In this series, we tackle the questions that people ask in various places. Regardless of the nature of the question, we’ll answer it to the best of our abilities. This time, it’s a good one.
So, you’re fascinated with vintage watches. You want to buy one. However, you wonder if you can use it as your daily beater. You want to know if a vintage watch is reliable. As with most questions like that, there’s no single answer. Well, there is… it depends.
We have to break it down into different parts to not leave it at a cliche like that.
This point is complicated. First of all, that depends on the condition of the movement.
Some buy a watch in poor technical condition with the aim of restoring it. If you do so, it can go three ways.
The first way, what you’d likely want, is that from under a layer of filth on the movement, something decent will emerge after a service. Sometimes, you’ll get lucky. And it’ll run accurately.
The second way is that the result won’t necessarily look all new and shiny, but it’ll run well. Or at least it’ll have an acceptable average daily rate.
The third way is the one that everyone is afraid of. The movement can be impossible to save. This can be due to parts being obsolete, or to extensive damage to all the vital components of the movement. Even if it can be revived, it won’t run well.
Then there’s the nature of the movement itself. The grade of finishing might be low, but that doesn’t mean that a movement can’t be accurate. For example, French movements were known for their industrial finishing. However, they can be fine-tuned to run at well within +10 seconds per day.
This is a good result, even by the standards applying to brand new watches. If a movement has been serviced regularly, it should be a reliable timepiece.
That’s unless its design and quality were never good. If it never ran well in the first place, why should it run better now?
Just the fact that a movement has a shock device doesn’t mean that there’s nothing else in it that can break.
Some movements have a reputation for certain parts breaking all the time. Sometimes these are the keyless works. Sometimes, like in A. Schild movements with a date quickset function, it’s the quickset mechanism that can go wrong.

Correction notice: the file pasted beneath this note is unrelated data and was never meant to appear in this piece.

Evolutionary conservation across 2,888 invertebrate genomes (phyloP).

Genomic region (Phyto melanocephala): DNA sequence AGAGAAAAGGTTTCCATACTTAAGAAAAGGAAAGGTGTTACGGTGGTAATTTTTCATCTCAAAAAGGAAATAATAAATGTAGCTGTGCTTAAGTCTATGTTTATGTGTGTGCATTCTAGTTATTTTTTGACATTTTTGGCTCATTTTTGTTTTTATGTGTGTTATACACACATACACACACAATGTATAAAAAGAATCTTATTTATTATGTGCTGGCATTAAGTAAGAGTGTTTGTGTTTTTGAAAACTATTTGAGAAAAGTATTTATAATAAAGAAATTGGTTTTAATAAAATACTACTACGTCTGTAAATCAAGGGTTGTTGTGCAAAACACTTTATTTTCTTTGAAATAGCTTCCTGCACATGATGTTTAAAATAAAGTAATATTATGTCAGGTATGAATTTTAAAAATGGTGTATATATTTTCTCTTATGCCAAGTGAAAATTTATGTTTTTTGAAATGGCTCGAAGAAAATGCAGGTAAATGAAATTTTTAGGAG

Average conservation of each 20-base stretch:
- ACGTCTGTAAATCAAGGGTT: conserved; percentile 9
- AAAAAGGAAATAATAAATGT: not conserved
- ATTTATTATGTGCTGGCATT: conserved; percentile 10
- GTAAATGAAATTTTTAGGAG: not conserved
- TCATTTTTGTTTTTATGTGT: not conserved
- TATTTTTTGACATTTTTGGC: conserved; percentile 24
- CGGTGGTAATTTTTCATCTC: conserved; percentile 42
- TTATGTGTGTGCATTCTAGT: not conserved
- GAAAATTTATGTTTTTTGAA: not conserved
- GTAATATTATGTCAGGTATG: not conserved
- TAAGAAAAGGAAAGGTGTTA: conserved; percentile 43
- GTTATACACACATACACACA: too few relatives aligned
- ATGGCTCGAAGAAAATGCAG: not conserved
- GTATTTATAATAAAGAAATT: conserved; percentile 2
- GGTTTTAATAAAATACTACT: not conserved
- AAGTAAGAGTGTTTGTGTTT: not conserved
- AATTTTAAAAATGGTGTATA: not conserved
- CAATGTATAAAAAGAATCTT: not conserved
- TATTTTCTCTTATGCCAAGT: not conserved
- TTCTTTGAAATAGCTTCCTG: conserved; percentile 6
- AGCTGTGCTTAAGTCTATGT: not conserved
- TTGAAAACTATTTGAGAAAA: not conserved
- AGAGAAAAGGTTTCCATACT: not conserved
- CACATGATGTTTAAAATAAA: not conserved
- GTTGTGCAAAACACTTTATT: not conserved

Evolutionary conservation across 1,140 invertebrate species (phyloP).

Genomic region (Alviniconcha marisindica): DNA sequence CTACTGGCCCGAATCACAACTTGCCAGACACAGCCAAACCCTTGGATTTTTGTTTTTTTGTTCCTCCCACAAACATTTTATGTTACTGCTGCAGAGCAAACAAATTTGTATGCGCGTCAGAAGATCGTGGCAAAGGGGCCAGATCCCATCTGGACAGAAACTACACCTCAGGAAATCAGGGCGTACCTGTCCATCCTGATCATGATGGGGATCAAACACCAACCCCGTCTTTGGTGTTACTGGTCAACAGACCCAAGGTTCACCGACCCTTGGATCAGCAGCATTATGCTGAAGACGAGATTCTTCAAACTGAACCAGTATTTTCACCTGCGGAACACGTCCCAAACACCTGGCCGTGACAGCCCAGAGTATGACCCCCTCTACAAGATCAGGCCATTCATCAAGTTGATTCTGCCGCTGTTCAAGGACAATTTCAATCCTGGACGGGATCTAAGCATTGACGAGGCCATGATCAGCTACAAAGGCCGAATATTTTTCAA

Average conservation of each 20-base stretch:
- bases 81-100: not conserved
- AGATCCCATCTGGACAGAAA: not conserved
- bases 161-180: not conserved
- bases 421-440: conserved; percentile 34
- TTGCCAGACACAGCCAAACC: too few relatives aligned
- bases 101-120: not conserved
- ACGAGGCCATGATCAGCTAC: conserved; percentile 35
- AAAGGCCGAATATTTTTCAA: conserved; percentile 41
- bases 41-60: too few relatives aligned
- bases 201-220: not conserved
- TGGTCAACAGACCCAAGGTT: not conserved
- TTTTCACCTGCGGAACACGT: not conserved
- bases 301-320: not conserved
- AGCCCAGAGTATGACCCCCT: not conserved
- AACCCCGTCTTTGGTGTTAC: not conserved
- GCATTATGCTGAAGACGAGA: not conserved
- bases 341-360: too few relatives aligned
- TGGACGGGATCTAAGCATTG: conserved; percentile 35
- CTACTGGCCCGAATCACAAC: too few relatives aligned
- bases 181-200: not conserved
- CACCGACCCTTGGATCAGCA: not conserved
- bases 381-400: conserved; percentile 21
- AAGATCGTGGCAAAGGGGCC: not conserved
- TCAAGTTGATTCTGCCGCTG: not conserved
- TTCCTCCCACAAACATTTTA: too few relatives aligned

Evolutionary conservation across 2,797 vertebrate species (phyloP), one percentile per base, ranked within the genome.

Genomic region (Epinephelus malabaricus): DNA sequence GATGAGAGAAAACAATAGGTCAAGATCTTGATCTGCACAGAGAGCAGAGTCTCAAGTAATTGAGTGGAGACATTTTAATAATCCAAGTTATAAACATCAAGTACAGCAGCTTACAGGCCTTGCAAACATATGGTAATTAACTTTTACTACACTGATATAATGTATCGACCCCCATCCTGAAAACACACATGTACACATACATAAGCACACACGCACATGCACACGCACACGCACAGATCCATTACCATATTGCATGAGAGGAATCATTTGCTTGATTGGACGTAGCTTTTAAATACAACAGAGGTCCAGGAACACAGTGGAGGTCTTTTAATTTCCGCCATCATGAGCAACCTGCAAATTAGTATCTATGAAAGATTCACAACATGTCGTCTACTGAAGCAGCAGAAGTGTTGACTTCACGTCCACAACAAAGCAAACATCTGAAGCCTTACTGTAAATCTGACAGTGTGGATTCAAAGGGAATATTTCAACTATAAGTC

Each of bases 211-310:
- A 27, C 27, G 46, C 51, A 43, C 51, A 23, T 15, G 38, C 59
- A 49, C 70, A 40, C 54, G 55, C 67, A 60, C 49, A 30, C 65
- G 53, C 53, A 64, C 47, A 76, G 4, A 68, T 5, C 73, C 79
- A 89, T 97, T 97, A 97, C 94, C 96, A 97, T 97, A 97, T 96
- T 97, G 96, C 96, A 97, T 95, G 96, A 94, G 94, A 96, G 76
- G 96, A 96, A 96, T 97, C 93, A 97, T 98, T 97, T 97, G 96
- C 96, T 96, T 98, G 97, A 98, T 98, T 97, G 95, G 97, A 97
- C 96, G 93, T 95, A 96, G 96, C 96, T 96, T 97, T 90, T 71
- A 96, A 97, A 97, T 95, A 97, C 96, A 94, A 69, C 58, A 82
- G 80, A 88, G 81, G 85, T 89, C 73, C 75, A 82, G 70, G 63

With no shock device to protect the balance staff, they aren’t exactly the height of durability. Of course, they’re fine as long as you’re careful with them.
I had a few situations, where I’ve unfortunately knocked some of my non-shockproof watches against something. In neither case did the balance staff break. However, I’ve no idea if it was just luck, or if the balance staff is harder to damage than I thought it was.
Non-shockproof pocket watches
Pocket watches usually weren’t equipped with any shock device.
The concept of shock protection was known since the 18th century and Breguet’s Pare-Chute device. However, it was used by just a handful of manufacturers, and on a small scale. Quite simply, pocket watches weren’t thought of as something exposed to shocks that could break the balance staff or any other component. That said, if a pocket watch is what you want, you want to be careful with it.
It’s hard not to mention pocket watch movements in wristwatch cases here. Keep in mind, that these movements weren’t designed to handle the shocks that a wristwatch movement is usually exposed to. This applies to legitimate examples like the B-Uhr and the IWC Portuguese, as well as to marriages.
We’ve talked about the water resistance of vintage watches before. Theory and reality are two very different things. Example? A trench watch with a Borgel waterproof case can keep water out. However, you can’t expect it to do so.
Of course, it’s good to have a watch with a waterproof case regularly inspected, and gaskets replaced. However, it’s still best not to expose an old watch to water. Would you want to risk it?
Watches with lumed hands and dials are better off not being exposed to shocks, even if the case is pretty solid and the movement does have a shock device. Old lume isn’t as durable as when it was new and can crack and fall out.
If you notice that the lume has already started falling out at some spots, you have to be careful. That kind of damage doesn’t only hurt the value of the watch; you don’t want that debris to enter the movement.
Various materials have a different degree of resistance to scratches, chipping, dents, and so on. Stainless steel doesn’t gather deep scratches so easily. Sure, scratches can be more or less visible depending on the finish of the surface, brushed or polished, for example.
Gold, in general, scratches easily. The higher the purity of gold, the easier it scratches. 9-carat gold, common in British-made cases, is probably the toughest, but there’s only 37.5% gold in that alloy. That’s not a lot. 14-carat gold tends to be something of a middle ground between the durable 9ct, and the more pricey 18ct, which is a real scratch magnet. Still, you’re better off handling it with care.
Plated cases are generally not expected to last very long. If the coating has started to deteriorate, it’ll only progress. How fast that’ll be, depends on how often you wear the watch, and how careful you are. If you have a collection of a dozen watches or so, or if you don’t wear this plated watch that often, you don’t have to worry.
Sometimes, a vintage watch needs to be treated with kid gloves. And some of them, like the Wostok Amfibia, you don’t have to worry about at all. No single rule applies to all vintage watches.
It’s always best to treat a watch in the best way possible. Just assume that even if it’s a tool watch, its days as just that are long gone.
Treat it well, and it’ll be a trustworthy daily timekeeper.
How do you treat your vintage watches? Let me know in the comments below.